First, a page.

two patterns of city development took place. Firstly, there were the capitals which
represented authority and grandness. Secondly, there were the merchants' towns
which owed their origin to the spread of mercantilism. The spatial expansion of trade
necessitated the enlargement of trading facilities which existing medieval structures
could not support. Importance was attached to transportation networks which
became the lifeline of urban existence. Amsterdam and London are among the
prominent cities associated with the mercantile period. Hence, this lesson examines
these two cities.
The Netherlands' importance was limited during the Roman period due to its remote
location and the fact that the Romans preferred land, rather than sea, routes.
However, the Netherlands became of increasing importance during the Middle Ages.
Amsterdam, which had existed as a medieval port, entered into trade during the
16th Century. The dikes, dwelling characteristics, occupational segregation, and
canals of Amsterdam played important roles in its growth and development.
London, on the other hand, was built as a Roman settlement in 43 AD. Its location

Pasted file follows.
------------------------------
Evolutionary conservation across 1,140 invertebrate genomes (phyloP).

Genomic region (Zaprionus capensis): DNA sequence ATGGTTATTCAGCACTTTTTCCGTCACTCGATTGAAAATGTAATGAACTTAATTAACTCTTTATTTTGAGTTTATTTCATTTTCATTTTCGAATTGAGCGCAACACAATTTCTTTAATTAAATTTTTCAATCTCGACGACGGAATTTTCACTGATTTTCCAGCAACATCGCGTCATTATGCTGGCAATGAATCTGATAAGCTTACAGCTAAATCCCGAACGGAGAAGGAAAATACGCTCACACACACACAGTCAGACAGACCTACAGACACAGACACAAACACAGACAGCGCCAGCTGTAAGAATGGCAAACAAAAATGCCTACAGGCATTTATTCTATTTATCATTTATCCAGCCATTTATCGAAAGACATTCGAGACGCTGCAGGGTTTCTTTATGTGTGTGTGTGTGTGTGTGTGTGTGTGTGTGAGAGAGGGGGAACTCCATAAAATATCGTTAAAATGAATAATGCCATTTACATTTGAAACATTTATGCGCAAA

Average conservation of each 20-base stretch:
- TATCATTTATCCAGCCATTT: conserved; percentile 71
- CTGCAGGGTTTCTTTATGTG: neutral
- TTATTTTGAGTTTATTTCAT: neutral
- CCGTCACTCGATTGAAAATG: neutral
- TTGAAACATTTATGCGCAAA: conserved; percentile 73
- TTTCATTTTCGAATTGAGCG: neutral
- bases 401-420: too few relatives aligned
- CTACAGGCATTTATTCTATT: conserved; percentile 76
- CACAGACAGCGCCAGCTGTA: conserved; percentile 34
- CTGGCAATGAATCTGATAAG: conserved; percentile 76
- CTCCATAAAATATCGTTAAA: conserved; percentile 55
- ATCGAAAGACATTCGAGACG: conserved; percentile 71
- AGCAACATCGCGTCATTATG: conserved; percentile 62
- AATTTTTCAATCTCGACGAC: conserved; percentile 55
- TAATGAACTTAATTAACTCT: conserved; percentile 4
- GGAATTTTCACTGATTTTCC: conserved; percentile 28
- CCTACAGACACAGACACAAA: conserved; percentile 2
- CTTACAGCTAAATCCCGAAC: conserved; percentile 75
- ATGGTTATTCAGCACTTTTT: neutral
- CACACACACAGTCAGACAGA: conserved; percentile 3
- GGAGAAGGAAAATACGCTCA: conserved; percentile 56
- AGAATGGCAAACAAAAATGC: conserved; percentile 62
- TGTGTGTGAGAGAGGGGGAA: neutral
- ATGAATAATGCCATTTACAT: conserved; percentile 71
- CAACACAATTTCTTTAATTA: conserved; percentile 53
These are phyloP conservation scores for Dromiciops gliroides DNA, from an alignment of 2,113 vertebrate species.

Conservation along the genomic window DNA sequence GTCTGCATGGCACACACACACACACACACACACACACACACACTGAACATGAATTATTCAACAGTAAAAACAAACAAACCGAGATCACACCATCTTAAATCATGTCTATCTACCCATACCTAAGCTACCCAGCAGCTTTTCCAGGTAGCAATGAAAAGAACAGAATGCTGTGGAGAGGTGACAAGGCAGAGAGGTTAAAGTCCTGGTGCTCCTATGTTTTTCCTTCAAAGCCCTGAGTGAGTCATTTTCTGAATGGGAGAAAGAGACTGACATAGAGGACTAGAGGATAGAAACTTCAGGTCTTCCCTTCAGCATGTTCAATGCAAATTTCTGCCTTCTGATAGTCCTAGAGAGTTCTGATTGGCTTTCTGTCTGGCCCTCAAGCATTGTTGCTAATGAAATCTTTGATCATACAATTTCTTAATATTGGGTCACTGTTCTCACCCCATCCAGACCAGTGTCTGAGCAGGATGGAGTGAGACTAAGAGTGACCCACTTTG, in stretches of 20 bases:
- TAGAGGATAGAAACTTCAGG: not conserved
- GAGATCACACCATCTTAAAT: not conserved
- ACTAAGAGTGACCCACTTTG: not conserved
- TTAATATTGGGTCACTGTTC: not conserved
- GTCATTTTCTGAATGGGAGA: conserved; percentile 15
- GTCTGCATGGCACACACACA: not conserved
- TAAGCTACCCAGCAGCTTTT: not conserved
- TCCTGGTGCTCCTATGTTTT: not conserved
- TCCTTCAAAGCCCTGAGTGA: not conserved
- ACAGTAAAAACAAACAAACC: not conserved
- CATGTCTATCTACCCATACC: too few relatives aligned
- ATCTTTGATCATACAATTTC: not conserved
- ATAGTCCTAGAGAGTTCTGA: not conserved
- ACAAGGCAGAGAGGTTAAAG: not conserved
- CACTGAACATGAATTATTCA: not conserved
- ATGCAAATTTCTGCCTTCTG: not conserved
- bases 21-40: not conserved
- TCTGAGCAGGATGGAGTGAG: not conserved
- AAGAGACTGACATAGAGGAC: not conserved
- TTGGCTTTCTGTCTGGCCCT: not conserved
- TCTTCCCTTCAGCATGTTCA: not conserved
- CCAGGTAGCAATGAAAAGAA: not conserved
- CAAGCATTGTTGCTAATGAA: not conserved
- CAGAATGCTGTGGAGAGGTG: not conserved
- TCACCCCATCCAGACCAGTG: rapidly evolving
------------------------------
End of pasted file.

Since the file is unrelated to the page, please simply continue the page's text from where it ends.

on the Thames River and function as a centre of communications and administration
helped London to grow as an important trading centre. The town continued to be
centred around its port during the Medieval Period. Growth in mercantile trade was
responsible for the spatial, economic, and social aspects of urban development in the
England, France, Spain, Portugal, Netherlands, Denmark, and Sweden were involved
in the process of trade expansion during the 17th and 18th Centuries. At the initial
stages, the primary motive was to establish trade connections. This was followed by
political control over the colonies and finally the establishment of cities. The
discovery of the new resource areas, use of sea routes, and extension of colonial
trade to North America and Asia brought major changes within Europe.
Overseas trade was responsible for the development of many Atlantic and North Sea
ports such as Amsterdam, Rotterdam, and Hamburg. European trade expansion may
be divided into two stages. In the first stage, Spain and Portugal were Europe's
major suppliers of commodities. During the second stage, a number of other western
European countries gradually became involved in the development of plantations and
slave trade. Some of the major trade commodities included sugar, tobacco, cotton,